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The Legend of Tarzan is a sequel. When it begins, the film assumes the audience knows the basics of the classic tale (although a series of brief summative flashbacks also serve as a reminders)—Tarzan was an affluent infant after his family survived a shipwreck, only to succumb to the dangers of the jungle shortly after his birth. Raised by apes to speak the language of the wild, Tarzan grew into a man, met Jane, fell in love, and became both myth and legend in the process.
Now, Tarzan (Alexander Skarsgard) has reacquired his birth name of John Clayton, married Jane, and is attempting to live a normal life in London. Clayton is acutely aware his reputable alter ego. At his choice, he politely dismisses the character as a part of his past, or playfully indulges it to the squeals of children. Clayton believes London is now his home and so it is with great reluctance that he agrees to accompany the mysterious American George Washington Williams (Samuel L. Jackson), who insists there is a military takeover happening in the Congo (Tarzan’s former homestead) that may be endangering his old friends. At Jane’s behest to visit their former home, the Claytons accept the offer but soon after arriving find themselves embroiled in a plot to exploit the country’s riches through force.
What works in The Legend of Tarzan is the creativity of the plot, and the performances. The notion of making The Legend of Tarzan a true sequel, building upon well-worn territory is both wise and intriguing. In this iteration, we see something fresh with the familiar character—Clayton does not struggle with becoming a civilized man, nor he is seen an outsider among city-dwellers. This Tarzan retains all of his physical prowess and instincts, but has the ability to use them at will, making him less mysterious, but more fun and engaging than previous versions.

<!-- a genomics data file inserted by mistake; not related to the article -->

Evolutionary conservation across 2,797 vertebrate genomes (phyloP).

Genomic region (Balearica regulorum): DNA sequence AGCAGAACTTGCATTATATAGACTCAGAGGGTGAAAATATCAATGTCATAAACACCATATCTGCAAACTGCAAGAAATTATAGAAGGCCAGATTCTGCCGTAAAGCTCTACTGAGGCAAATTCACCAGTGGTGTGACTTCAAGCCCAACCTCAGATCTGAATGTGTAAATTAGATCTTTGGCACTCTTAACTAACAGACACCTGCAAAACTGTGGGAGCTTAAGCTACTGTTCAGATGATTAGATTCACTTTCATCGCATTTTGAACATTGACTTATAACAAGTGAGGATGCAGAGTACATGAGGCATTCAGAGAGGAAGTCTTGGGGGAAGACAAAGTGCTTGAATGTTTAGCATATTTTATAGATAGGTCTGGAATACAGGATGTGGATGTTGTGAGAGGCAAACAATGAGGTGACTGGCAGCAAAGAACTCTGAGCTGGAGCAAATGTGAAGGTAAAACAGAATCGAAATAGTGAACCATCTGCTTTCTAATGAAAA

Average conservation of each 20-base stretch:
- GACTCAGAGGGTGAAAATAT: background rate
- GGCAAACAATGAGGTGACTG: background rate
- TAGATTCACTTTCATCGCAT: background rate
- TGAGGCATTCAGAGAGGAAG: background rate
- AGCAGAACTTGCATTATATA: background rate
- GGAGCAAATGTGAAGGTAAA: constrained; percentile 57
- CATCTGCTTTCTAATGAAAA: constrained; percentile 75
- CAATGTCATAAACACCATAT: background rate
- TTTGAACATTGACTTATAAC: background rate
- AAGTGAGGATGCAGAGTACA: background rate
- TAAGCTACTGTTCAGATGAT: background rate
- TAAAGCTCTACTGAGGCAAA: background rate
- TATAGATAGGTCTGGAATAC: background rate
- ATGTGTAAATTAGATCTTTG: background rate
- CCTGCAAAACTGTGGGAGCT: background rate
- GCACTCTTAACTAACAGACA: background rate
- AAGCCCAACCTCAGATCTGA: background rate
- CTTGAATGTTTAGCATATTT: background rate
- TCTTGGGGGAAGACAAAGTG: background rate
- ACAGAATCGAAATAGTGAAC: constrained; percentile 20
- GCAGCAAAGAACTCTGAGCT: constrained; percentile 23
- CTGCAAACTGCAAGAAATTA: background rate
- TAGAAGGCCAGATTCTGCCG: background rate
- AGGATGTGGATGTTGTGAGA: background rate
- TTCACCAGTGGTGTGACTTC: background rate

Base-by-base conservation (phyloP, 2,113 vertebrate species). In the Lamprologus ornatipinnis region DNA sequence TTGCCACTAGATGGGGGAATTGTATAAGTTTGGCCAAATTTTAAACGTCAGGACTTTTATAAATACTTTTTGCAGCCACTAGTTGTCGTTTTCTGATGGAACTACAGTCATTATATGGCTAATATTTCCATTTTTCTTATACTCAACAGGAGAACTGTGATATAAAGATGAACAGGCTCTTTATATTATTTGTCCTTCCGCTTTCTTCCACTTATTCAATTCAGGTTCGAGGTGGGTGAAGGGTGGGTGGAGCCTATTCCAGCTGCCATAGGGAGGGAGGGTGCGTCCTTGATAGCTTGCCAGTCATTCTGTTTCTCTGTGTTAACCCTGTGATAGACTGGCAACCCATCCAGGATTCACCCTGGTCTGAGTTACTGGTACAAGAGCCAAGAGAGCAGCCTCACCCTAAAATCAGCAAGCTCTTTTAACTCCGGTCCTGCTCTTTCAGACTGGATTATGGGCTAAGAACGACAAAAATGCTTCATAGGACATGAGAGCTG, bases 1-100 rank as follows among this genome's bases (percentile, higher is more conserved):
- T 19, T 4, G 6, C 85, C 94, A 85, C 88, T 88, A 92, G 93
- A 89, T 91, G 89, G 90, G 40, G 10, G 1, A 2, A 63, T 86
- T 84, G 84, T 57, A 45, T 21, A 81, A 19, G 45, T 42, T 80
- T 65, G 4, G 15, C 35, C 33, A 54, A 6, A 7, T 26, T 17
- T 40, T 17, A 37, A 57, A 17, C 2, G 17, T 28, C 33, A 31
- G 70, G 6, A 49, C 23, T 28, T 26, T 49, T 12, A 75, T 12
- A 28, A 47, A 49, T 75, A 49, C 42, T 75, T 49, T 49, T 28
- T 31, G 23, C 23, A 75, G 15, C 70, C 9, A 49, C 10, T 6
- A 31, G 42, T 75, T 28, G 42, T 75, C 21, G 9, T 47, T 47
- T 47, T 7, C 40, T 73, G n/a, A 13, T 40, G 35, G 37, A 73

Skarsgard embodies Tarzan well with quiet, calculating resolve, fearlessness, and overall presence. His calm warmth towards all creatures is palpable, and it for this reason that you believe Jane (Margot Robbie) loves him as they share this common bond. Robbie also fares well given the way Jane is written—a highly intelligent, empowered woman. The writers are clearly aware of how this character is typically portrayed including the following dialogue between the villainous Leon Rom (Christophe Waltz) and Jane as he commands: “I need you to scream” to which she dryly replies, “like a damsel?”
While The Legend of Tarzan is smartly written, the visuals and overreaching plot muddy the final product. There was likely a large debate of well Tarzan would fare with modern day audiences, which may have resulted in budget cuts or reductions. Whatever the reason, the computer-generated imagery is cheap and jarring. The majority of jungle animals are poorly-drawn, and the action sequences either reek of unblended green screening or clearly animated humans. In a rare juxtaposition, the quiet thoughtful moments of interaction between characters outshine the action and adventure in this would-be blockbuster.
Furthermore, the plot of The Legend of Tarzan tries to aggrandize the stakes a bit too much during the third act and subsequent resolution. Waltz plays a fine, if not safe and caricaturized, villain, but when sphere of influences extends beyond a personal story involving Tarzan, Jane, and an old foe, to the fate of the entire country, some eye-rolling may occur. It perhaps would have been wiser to keep the whole affair a bit more intimate, and avoid some classic tropes given that The Legend of Tarzan tries, and succeeds, in presenting a story far more grounded during the first half of the film.
The Legend of Tarzan presents a refreshing take on an iconic character and boasts a solid script, but fails to stick the landing due to distracting CGI and being too ambitious with the stakes.
Final Grade: C+
Photos Courtesy of Dark Horse Entertainment